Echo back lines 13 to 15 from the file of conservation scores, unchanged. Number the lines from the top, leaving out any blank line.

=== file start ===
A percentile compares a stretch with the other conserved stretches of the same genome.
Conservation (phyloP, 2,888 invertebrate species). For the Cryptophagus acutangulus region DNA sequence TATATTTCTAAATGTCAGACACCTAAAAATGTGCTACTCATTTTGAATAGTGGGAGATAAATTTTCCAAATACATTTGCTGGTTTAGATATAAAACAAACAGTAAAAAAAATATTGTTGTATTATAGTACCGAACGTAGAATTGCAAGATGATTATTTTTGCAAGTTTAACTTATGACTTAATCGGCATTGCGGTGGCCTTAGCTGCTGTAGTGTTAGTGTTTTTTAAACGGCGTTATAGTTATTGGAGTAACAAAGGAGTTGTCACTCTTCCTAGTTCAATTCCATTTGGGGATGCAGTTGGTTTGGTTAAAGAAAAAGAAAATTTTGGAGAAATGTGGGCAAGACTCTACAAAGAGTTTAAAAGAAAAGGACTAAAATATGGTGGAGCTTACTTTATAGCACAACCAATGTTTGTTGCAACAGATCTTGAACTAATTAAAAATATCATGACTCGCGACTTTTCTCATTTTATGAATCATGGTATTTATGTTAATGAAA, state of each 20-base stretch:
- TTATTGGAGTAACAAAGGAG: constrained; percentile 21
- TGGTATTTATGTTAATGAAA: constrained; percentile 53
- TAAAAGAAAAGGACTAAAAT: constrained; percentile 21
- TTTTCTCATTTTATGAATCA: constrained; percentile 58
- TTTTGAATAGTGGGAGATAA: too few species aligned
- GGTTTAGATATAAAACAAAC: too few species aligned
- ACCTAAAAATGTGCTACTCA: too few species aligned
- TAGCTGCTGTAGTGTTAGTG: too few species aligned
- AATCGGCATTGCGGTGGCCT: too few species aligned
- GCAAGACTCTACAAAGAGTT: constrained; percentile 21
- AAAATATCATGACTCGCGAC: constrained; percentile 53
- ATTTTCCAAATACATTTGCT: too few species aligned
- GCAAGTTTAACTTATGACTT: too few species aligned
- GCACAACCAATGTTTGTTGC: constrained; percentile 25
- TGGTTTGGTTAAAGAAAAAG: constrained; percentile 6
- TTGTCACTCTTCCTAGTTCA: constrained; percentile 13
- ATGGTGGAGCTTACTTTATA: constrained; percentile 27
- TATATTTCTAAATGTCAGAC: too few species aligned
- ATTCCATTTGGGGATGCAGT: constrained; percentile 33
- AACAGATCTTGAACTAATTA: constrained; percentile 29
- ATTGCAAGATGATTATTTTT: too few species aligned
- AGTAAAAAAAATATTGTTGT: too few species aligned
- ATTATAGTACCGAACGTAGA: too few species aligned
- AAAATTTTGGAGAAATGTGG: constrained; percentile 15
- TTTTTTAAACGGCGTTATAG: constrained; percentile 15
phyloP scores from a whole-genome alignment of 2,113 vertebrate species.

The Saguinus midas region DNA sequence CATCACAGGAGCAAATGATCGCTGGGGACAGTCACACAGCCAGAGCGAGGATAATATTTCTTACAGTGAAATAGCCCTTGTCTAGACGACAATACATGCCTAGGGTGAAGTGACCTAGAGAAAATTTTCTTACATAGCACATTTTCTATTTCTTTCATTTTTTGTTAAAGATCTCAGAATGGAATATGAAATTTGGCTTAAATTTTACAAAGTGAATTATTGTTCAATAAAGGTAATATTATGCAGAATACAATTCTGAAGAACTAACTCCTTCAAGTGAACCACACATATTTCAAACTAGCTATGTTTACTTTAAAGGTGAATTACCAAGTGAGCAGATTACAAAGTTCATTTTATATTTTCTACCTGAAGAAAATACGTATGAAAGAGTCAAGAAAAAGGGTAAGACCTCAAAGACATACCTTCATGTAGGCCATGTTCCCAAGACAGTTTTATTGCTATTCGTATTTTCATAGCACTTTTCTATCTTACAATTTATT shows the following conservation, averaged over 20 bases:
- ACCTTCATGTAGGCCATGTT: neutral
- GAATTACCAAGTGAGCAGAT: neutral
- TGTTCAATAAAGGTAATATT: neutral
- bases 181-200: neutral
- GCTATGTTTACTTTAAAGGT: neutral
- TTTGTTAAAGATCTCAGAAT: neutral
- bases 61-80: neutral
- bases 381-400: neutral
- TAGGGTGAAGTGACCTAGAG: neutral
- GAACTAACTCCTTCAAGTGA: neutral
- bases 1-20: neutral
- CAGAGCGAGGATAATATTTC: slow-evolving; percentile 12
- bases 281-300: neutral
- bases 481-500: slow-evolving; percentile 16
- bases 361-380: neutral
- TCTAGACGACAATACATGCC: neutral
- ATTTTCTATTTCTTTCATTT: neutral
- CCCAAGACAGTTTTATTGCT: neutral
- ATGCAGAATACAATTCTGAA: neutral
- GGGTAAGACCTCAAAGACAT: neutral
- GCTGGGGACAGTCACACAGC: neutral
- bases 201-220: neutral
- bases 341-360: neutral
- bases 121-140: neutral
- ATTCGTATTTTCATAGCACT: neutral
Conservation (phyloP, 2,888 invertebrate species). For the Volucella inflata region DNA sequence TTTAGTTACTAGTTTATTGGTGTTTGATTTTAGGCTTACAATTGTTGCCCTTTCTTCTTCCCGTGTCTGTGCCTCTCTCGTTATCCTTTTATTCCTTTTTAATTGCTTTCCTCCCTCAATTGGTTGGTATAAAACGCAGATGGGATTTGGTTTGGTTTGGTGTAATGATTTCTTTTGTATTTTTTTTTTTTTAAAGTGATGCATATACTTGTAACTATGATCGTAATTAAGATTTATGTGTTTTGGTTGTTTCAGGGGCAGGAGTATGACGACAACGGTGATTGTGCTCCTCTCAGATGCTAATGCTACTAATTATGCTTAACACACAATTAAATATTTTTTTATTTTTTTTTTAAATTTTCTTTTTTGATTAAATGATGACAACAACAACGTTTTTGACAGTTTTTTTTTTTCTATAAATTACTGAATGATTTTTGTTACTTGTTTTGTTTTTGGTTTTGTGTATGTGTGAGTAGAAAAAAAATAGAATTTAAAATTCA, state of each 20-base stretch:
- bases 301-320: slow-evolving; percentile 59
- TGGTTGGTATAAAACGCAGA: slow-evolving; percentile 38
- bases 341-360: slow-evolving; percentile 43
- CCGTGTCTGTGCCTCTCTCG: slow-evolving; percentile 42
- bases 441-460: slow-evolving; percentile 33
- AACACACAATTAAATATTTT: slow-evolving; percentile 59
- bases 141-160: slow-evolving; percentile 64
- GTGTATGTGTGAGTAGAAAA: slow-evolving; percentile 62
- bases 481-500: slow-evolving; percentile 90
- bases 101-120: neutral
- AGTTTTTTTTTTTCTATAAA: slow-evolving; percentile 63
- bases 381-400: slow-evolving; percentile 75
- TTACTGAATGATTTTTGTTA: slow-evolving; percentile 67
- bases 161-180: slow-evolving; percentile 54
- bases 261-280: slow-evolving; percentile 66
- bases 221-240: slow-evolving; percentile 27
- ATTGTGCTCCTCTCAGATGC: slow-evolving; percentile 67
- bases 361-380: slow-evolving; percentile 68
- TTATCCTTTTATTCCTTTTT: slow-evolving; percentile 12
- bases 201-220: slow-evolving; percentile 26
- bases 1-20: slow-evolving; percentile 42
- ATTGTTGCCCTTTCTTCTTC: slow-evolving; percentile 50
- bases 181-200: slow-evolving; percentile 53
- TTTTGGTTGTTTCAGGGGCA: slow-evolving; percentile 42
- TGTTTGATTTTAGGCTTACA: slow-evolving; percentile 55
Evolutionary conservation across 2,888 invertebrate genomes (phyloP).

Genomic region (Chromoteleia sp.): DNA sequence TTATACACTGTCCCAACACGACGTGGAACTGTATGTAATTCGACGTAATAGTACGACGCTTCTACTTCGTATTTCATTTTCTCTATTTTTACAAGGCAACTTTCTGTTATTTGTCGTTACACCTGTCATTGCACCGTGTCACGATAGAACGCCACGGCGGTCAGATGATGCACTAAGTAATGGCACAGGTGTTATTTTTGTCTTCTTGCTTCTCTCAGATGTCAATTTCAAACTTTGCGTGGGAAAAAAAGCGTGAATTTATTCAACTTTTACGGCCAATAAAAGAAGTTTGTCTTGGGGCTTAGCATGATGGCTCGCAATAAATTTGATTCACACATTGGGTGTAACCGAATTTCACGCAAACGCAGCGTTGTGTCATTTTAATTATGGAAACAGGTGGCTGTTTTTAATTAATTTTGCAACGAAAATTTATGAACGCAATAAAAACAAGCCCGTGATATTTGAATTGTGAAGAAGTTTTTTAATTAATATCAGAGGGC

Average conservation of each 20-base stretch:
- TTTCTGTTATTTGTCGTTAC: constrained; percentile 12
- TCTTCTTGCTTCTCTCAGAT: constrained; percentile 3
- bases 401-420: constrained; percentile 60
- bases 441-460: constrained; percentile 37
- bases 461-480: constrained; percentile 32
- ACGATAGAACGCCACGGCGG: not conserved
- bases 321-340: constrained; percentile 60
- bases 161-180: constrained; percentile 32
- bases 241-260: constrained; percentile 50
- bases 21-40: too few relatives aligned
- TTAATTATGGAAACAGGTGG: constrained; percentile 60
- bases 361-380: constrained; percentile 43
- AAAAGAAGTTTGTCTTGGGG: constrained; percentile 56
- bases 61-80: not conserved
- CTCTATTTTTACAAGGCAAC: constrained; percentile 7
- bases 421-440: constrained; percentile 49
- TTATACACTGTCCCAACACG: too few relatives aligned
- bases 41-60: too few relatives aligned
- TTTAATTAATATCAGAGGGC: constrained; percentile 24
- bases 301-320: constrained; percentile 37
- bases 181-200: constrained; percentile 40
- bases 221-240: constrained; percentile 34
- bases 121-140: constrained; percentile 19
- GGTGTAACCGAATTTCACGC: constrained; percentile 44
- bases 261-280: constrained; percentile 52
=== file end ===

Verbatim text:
- AAAATATCATGACTCGCGAC: constrained; percentile 53
- ATTTTCCAAATACATTTGCT: too few species aligned
- GCAAGTTTAACTTATGACTT: too few species aligned